The Rules, Part XII

Growth in total factor outputs must equal the growth in payment to inputs.  The equity market cannot forever outgrow the real economy.

This is the “real economy rule,” and was listed first in my document, but i have not gotten to it until now.  It is very important to remember, because men are tempted to forget that financial markets depend on the real economy.  If the global economy grows at a 3% rate, well guess what?  In the long run, payments to the factors — wages, interest, rents, and profits will also grow at a 3% rate.  Maybe some of the factor payments will grow faster, slower, or even shrink, but you can’t get more out of the system than the system produces year by year.

  • The value of equity is the capitalized value of the profit stream.
  • The value of debt is the capitalized value of the interest stream.
  • The value of property, plant and equipment is the capitalized value of the rent stream.
  • The value of a slave/employee is the capitalized value of the wage stream.

Hmm, that last one doesn’t sound right.  We no longer capitalize people, as if one could legally own a person today.  Contracts for labor are short-term, and employees typically can leave at will.

But, there can be bubbles in property, debt and equity markets.  We just happen to be the beneficiaries of a situation where we have simultaneously had bubbles in all three.  Think of late 2006 — high values for residential and commercial real estate, low credit spreads, and high P/Es (relative to future profits).  Market participants expected far more growth than the overindebted economy could deliver.

Important here are the discount rates.  By asset class, relatively low discount rates relative to swap or Treasury yields indicate complacency.  It is one thing if stocks move up because profits are rising rapidly, and another if the discount rate is declining.  Similarly, it is one thing if stocks are rising because GDP is growing rapidly, and thus revenues are rising, and another thing if it is due to profit margins rising, and profit margins are near record levels, as they are today.

Extreme profit margins invite competition.  Extreme profit margins tend not to last.

In many asset classes, investors were fooled.  Home buyers bought thinking the prices could only go up.  They ignored the high ratio of property value relative to what they would currently pay.  Commercial real estate investors bought at lower and lower debt service coverage ratios.  Collateralized debt investors accepted lower and lower interest spreads at higher and higher degrees of leverage.  With equity, investor assumed that growth in asset values in excess of growth in GDP would continue.  The stock market does grow faster than GDP, but the advantage is less than double GDP growth.

Thus after the long rally, with no appreciable growth in the economy, I would be careful about equities, and corporate debt as well.  Some yields are high relative to long run averages, but the risk is higher as well.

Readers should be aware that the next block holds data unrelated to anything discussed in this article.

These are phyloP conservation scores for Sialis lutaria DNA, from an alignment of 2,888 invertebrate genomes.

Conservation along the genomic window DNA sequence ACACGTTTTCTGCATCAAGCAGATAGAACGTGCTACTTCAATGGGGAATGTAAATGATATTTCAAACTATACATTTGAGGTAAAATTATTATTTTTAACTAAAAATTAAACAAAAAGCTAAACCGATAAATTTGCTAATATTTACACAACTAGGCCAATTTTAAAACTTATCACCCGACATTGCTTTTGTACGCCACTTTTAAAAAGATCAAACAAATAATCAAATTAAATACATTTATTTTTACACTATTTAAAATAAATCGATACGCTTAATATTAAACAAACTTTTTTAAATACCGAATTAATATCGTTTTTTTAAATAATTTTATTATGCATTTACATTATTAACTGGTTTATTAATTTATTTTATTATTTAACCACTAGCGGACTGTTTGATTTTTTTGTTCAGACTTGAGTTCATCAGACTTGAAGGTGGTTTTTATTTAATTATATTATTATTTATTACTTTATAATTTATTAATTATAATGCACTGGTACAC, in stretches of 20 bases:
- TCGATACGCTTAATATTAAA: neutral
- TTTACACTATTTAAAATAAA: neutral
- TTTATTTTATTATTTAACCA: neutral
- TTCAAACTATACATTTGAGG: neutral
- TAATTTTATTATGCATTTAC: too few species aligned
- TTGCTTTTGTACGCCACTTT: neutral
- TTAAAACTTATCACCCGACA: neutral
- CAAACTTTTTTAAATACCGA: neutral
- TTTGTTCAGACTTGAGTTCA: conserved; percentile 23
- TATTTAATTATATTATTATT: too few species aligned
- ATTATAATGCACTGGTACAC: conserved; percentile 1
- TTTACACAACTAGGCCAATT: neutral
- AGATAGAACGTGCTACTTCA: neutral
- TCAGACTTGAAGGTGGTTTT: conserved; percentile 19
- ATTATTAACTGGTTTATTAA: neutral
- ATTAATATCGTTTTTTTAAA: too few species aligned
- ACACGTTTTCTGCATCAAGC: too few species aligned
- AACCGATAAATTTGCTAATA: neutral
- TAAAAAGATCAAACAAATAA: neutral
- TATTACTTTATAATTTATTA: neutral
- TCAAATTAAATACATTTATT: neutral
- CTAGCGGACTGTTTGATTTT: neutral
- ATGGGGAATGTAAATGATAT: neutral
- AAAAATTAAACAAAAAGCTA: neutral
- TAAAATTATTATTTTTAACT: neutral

The main point is to remember that the real businesses behind the financial markets drive performance in the long haul, even if adjustments to the discount rate do it in the short run.  To be an excellent manager, focus on both factors — likely payments, and rate at which to discount.  But who can be so wise?


  • Very useful perspective.

    And independent confirmation: EconomPic Data recently had a striking scatter plot of the long term relationship between (1) the ratio of the S&P 500 index to nominal GDP, and (2) ten-year forward capital returns. When I first started reading his post, I thought, ‘Come now, there is no reason for this set of 500 companies, changing over time, to maintain a constant relationship with GDP’. But … R^2 = 0.73.

  • IF says:

    I know it would take away from your point, but you are omitting population growth and, you know, money printing. It would be nice to see this discussed as well. I think one should use them to normalize the real economy to get to your model described here.

    That said, one thing that still confuses me is what I would call “leakage”. Share dilution via options, fund fees, other rents. Everything that removes from the big payment streams. Clearly leakage is not part of a zero-th order model, but leakage is still part of the real world economy (just like black economy is). If we have constant leakage one should not expect a drag on yearly GDP growth. But what if leakage changes over time? Does it matter only to the share holder, or does it also matter to GDP growth?

  • rjs says:

    add that growth in the real economy is constrained by the laws of physics…only fools and economists believe growth can go on indefinitely…

  • @rjs:
    I don’t agree with you. Economic “growth” can occur by an increase in the education level of a segment of market participants. For instance – as more market participants are able to conceptualize and then internalize the idea that environmentally friendly practices sometimes have economic value, actual value is created that wasn’t there before. Outside of the developing economies, most “growth” will come in this form in our lifetime. “Growth” is about more abstract ideas now that we have strip malls on every patch of land in the US and suburb neighborhoods out our ears. Another example of an abstract idea that actually provides real “growth” is eating food without preservatives. As folks realize that preservatives may cause them to get cancer and/or detract from their long-term health in many ways, the production and delivery of products with no preservatives is “growth” fueled by an increase in the general level of research and education.